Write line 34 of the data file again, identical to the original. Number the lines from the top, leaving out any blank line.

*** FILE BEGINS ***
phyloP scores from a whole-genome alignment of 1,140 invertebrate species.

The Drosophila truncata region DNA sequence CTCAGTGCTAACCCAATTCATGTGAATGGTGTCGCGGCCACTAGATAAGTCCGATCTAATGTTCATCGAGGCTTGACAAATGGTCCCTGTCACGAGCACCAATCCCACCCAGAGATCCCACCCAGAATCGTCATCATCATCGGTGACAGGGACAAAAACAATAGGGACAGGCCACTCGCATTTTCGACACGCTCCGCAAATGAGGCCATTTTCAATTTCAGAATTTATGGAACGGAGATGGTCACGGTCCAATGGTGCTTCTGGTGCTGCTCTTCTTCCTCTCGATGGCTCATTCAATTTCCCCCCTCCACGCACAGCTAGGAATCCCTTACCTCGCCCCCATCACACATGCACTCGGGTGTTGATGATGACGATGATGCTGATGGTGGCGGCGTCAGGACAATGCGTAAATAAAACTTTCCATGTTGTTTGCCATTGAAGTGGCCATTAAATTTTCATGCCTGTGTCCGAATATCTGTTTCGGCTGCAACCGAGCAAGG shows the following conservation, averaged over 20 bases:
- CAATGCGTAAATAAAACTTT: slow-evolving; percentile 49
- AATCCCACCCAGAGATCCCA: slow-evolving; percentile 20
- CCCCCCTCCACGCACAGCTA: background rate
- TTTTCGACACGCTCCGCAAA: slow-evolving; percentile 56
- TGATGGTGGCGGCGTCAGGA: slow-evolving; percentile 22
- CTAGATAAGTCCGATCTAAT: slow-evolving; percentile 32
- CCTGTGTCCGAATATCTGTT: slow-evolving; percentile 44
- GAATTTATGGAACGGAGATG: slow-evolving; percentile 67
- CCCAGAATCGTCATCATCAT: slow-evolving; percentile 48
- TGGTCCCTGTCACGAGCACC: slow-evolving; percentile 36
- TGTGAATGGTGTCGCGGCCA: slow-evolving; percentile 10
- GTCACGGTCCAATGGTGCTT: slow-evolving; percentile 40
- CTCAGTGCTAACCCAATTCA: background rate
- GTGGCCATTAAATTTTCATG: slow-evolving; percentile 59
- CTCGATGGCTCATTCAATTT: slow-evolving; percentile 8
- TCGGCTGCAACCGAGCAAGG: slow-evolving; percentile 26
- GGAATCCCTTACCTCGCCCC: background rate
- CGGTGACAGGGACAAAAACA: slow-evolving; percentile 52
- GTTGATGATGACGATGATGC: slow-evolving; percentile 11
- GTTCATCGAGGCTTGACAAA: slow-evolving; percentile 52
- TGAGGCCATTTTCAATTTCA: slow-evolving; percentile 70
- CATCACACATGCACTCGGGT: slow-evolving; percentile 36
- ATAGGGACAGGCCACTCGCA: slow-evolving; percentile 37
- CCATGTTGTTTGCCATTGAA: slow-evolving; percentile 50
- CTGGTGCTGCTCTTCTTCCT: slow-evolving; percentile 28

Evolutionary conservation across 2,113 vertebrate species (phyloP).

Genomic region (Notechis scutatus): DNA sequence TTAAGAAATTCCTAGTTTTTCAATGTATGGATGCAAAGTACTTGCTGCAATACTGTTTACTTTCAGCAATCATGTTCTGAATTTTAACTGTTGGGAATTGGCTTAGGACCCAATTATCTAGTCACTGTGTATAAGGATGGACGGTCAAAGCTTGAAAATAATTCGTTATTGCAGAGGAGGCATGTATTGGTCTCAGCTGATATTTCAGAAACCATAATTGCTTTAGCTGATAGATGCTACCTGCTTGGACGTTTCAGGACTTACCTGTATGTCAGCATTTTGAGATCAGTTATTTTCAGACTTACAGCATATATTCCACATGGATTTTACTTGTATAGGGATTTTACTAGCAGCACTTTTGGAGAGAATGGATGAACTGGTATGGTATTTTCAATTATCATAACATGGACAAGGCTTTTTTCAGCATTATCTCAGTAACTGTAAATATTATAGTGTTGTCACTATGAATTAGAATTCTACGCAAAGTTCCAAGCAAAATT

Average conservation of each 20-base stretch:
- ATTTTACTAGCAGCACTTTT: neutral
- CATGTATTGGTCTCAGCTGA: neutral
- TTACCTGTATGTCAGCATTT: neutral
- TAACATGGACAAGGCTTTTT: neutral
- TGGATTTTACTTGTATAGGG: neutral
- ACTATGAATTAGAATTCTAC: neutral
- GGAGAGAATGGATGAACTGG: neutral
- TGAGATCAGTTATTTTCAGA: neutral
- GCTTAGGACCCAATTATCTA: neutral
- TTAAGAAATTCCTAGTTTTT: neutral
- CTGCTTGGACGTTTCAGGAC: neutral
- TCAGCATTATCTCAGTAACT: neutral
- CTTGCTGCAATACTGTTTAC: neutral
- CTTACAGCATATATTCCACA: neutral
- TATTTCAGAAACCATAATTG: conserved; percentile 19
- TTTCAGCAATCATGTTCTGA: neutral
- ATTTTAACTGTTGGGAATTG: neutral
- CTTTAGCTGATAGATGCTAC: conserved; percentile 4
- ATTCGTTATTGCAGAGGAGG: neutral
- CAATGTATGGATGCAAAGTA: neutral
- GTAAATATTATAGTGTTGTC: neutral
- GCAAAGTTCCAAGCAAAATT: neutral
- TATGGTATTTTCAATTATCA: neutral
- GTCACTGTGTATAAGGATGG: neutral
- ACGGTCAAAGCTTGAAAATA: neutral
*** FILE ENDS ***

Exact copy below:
- TAACATGGACAAGGCTTTTT: neutral